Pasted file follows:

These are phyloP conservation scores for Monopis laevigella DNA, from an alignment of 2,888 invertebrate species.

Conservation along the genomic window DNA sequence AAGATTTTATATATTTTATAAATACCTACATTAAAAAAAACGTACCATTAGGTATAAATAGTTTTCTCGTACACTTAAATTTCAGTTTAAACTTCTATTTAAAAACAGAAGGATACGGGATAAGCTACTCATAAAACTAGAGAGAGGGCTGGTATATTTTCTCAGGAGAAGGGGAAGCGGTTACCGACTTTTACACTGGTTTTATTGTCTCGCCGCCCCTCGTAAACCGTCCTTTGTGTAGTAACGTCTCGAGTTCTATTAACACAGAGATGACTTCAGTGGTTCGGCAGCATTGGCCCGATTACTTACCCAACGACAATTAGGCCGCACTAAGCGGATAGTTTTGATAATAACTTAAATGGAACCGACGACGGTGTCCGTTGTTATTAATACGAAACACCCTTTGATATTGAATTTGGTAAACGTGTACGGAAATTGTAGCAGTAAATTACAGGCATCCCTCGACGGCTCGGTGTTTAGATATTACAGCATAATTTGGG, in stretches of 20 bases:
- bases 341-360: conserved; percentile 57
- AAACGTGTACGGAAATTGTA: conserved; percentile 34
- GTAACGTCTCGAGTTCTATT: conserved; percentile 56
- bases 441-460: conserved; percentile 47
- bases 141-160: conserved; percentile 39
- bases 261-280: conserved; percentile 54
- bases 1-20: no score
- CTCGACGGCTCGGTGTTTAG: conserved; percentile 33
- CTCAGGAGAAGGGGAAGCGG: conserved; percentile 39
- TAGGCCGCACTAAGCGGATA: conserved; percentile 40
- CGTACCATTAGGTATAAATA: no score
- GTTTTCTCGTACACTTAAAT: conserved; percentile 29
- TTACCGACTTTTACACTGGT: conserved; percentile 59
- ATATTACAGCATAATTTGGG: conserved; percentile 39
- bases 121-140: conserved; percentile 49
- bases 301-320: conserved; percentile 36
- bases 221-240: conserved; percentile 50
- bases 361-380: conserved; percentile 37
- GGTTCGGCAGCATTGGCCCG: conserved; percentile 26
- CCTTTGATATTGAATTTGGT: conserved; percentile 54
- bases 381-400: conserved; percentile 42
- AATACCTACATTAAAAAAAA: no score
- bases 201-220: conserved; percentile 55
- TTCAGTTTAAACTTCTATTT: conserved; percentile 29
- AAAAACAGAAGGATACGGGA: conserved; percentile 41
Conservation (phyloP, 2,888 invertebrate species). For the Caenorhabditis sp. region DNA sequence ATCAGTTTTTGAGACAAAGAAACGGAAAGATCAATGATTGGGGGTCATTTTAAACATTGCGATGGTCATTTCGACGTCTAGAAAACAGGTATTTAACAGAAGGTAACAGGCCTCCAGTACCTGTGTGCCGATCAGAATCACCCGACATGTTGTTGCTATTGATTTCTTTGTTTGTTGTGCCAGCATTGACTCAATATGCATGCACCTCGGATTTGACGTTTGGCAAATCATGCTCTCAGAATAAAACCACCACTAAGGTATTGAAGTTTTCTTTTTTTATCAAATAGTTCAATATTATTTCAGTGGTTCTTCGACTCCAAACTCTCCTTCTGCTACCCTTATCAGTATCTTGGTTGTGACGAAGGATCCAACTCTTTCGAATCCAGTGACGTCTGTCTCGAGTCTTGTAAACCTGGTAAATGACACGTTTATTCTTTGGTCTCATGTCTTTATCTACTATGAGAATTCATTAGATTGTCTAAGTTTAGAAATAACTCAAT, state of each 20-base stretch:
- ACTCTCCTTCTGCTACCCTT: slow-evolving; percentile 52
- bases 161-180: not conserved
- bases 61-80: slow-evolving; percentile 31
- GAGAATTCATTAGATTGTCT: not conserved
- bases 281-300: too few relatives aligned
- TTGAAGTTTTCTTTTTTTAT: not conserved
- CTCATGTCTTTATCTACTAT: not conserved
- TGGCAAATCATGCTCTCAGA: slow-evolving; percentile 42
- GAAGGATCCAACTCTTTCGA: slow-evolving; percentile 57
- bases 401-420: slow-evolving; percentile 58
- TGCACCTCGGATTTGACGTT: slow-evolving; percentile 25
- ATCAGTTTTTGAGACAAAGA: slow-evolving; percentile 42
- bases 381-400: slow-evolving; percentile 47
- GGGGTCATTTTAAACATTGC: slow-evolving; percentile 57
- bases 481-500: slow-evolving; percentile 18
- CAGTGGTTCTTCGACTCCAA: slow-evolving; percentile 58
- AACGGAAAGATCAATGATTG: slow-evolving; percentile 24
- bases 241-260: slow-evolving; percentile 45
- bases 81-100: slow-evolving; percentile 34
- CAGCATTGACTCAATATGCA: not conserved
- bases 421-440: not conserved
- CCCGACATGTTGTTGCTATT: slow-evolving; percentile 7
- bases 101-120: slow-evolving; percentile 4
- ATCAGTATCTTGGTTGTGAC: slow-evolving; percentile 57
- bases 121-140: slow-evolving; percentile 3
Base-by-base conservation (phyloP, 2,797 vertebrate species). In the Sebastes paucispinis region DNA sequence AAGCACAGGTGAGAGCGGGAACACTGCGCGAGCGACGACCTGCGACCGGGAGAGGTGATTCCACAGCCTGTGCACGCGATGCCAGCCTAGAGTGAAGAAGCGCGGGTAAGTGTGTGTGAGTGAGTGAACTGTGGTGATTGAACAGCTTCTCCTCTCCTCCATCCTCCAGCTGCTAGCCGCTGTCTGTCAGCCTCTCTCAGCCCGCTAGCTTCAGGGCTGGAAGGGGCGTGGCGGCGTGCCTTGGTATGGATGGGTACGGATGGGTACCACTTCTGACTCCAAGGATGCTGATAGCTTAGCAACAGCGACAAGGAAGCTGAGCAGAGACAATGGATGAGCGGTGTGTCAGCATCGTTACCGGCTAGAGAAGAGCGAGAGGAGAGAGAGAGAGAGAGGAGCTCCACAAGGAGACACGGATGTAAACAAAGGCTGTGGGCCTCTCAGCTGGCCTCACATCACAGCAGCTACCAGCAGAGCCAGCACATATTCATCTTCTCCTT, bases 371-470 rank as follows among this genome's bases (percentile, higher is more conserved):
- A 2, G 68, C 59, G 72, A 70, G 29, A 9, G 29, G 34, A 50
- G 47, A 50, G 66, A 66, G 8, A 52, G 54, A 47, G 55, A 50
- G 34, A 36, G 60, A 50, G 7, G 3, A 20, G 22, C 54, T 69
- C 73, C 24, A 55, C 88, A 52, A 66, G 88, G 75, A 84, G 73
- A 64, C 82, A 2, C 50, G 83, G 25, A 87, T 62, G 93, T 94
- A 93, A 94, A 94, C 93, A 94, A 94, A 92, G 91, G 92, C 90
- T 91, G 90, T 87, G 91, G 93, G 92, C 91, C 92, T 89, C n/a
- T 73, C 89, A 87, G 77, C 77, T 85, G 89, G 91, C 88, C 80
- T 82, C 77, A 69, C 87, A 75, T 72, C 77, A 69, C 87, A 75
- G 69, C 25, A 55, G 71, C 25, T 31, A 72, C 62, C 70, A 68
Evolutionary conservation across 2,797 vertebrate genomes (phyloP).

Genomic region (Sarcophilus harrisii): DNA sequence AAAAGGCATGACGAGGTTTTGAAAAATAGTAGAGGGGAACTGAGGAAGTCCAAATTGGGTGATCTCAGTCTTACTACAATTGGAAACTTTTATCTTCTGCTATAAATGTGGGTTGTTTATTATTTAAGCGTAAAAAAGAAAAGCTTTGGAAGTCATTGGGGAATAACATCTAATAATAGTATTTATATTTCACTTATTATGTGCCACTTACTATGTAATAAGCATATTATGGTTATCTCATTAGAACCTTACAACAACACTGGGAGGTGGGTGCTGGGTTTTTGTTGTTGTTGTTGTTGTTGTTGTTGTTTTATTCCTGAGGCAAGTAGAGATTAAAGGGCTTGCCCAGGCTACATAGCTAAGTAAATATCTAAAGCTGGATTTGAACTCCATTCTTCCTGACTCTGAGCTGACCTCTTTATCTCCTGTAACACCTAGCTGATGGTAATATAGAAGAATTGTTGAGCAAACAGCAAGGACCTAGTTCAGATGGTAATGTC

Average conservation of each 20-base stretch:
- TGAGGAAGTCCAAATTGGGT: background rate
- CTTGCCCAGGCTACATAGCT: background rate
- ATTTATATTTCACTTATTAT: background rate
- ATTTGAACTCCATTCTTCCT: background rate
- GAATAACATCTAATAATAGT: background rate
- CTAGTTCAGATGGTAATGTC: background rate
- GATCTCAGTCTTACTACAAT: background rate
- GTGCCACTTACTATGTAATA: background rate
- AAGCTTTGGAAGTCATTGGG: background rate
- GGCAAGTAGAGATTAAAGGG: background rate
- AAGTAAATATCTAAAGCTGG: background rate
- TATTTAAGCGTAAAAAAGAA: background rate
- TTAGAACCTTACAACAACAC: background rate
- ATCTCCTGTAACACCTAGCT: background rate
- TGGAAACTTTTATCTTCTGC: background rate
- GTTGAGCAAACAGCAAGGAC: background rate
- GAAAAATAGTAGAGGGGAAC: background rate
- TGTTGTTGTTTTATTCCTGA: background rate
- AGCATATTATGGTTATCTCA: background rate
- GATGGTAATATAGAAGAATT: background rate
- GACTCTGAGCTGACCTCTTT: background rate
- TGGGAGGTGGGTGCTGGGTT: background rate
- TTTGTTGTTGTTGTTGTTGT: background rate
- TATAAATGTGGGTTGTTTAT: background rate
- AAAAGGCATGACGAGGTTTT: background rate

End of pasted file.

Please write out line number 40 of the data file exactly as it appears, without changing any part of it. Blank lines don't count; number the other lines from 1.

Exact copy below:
- ATCAGTTTTTGAGACAAAGA: slow-evolving; percentile 42